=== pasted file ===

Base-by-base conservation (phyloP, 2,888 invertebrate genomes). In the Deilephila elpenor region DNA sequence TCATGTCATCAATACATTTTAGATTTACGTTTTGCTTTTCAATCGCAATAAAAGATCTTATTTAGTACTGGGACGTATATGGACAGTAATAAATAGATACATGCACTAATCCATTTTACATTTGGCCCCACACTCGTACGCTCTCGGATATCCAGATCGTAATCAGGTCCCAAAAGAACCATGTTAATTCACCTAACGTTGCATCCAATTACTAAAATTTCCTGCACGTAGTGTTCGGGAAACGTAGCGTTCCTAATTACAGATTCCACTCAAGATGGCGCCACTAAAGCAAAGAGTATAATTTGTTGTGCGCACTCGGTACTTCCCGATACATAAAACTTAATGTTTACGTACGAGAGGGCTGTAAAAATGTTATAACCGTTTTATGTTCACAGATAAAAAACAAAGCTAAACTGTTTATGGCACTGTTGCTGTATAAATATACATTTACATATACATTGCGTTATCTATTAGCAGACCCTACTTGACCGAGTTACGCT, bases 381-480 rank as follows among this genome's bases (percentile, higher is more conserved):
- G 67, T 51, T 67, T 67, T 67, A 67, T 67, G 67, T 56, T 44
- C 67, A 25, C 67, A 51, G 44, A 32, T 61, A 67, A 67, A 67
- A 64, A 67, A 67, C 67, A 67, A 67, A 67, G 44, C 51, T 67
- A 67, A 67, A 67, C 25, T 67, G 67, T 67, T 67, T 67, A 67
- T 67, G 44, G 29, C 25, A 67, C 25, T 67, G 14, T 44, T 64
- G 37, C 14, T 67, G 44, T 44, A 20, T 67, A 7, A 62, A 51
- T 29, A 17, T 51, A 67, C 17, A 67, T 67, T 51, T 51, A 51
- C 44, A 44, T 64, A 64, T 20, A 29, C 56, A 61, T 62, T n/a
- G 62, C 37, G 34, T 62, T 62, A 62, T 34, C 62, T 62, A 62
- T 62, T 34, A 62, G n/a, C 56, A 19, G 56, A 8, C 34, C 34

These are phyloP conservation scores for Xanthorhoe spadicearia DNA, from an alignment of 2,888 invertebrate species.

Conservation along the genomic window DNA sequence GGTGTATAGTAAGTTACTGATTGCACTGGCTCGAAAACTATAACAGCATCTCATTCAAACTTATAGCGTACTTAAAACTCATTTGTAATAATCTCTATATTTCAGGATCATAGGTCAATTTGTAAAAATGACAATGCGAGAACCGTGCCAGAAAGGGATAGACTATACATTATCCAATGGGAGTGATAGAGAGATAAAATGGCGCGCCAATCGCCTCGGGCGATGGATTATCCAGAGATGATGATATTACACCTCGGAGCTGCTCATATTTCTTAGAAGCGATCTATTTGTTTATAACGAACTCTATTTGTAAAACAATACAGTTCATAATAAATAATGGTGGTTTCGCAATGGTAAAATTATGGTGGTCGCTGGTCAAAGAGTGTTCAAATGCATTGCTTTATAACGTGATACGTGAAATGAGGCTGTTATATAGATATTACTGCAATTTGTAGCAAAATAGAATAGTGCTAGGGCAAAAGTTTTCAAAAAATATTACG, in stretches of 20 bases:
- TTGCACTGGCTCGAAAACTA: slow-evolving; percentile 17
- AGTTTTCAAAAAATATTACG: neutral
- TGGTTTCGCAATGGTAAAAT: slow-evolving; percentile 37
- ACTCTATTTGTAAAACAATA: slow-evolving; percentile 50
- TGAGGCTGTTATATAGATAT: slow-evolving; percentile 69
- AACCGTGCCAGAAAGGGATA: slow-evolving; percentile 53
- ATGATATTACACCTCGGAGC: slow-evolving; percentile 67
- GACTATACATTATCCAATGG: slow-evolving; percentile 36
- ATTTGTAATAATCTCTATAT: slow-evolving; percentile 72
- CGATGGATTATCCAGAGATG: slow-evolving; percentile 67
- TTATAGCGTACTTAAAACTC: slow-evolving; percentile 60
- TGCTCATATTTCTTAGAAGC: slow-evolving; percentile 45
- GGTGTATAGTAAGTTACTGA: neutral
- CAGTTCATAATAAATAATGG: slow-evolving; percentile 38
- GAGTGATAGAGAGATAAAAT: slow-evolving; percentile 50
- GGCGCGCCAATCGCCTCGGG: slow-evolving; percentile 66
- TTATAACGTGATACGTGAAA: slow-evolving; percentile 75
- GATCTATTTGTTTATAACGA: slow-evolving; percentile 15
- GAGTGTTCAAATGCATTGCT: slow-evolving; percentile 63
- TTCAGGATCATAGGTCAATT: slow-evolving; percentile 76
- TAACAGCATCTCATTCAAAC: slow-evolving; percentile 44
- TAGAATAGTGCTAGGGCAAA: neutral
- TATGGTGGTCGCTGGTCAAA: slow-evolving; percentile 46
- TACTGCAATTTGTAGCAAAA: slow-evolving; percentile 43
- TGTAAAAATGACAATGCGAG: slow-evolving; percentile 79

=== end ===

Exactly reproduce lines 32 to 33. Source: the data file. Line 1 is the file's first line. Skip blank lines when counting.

- GAGTGTTCAAATGCATTGCT: slow-evolving; percentile 63
- TTCAGGATCATAGGTCAATT: slow-evolving; percentile 76